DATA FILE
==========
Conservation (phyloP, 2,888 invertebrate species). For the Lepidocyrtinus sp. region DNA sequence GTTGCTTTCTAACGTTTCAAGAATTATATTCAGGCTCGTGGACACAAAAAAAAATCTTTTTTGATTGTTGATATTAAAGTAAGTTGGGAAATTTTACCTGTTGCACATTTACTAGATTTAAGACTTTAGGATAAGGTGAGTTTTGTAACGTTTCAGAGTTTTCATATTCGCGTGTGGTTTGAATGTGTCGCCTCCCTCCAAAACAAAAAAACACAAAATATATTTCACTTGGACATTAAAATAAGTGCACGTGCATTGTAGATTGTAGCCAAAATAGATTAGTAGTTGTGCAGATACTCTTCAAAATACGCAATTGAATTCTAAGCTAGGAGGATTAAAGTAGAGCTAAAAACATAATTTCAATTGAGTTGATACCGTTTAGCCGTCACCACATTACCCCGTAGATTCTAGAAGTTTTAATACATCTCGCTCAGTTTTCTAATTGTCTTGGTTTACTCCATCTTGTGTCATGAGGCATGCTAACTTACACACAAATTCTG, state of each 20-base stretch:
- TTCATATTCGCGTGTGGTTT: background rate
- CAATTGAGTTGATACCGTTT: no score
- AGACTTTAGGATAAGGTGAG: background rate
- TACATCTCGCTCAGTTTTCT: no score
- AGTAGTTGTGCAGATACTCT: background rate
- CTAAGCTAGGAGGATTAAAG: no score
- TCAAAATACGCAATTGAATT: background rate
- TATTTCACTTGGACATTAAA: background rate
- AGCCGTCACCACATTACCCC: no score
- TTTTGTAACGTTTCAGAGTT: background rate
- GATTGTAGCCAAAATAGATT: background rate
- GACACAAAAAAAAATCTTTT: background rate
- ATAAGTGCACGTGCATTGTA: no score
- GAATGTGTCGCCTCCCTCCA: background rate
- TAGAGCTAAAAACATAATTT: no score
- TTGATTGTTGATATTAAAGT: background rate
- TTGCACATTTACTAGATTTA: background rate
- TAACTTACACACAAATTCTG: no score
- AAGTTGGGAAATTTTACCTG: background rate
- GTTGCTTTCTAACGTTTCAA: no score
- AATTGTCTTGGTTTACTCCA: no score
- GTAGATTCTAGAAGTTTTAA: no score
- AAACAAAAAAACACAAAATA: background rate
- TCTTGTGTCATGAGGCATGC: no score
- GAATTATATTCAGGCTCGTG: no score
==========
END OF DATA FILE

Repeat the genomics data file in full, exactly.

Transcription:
Conservation (phyloP, 2,888 invertebrate species). For the Lepidocyrtinus sp. region DNA sequence GTTGCTTTCTAACGTTTCAAGAATTATATTCAGGCTCGTGGACACAAAAAAAAATCTTTTTTGATTGTTGATATTAAAGTAAGTTGGGAAATTTTACCTGTTGCACATTTACTAGATTTAAGACTTTAGGATAAGGTGAGTTTTGTAACGTTTCAGAGTTTTCATATTCGCGTGTGGTTTGAATGTGTCGCCTCCCTCCAAAACAAAAAAACACAAAATATATTTCACTTGGACATTAAAATAAGTGCACGTGCATTGTAGATTGTAGCCAAAATAGATTAGTAGTTGTGCAGATACTCTTCAAAATACGCAATTGAATTCTAAGCTAGGAGGATTAAAGTAGAGCTAAAAACATAATTTCAATTGAGTTGATACCGTTTAGCCGTCACCACATTACCCCGTAGATTCTAGAAGTTTTAATACATCTCGCTCAGTTTTCTAATTGTCTTGGTTTACTCCATCTTGTGTCATGAGGCATGCTAACTTACACACAAATTCTG, state of each 20-base stretch:
- TTCATATTCGCGTGTGGTTT: background rate
- CAATTGAGTTGATACCGTTT: no score
- AGACTTTAGGATAAGGTGAG: background rate
- TACATCTCGCTCAGTTTTCT: no score
- AGTAGTTGTGCAGATACTCT: background rate
- CTAAGCTAGGAGGATTAAAG: no score
- TCAAAATACGCAATTGAATT: background rate
- TATTTCACTTGGACATTAAA: background rate
- AGCCGTCACCACATTACCCC: no score
- TTTTGTAACGTTTCAGAGTT: background rate
- GATTGTAGCCAAAATAGATT: background rate
- GACACAAAAAAAAATCTTTT: background rate
- ATAAGTGCACGTGCATTGTA: no score
- GAATGTGTCGCCTCCCTCCA: background rate
- TAGAGCTAAAAACATAATTT: no score
- TTGATTGTTGATATTAAAGT: background rate
- TTGCACATTTACTAGATTTA: background rate
- TAACTTACACACAAATTCTG: no score
- AAGTTGGGAAATTTTACCTG: background rate
- GTTGCTTTCTAACGTTTCAA: no score
- AATTGTCTTGGTTTACTCCA: no score
- GTAGATTCTAGAAGTTTTAA: no score
- AAACAAAAAAACACAAAATA: background rate
- TCTTGTGTCATGAGGCATGC: no score
- GAATTATATTCAGGCTCGTG: no score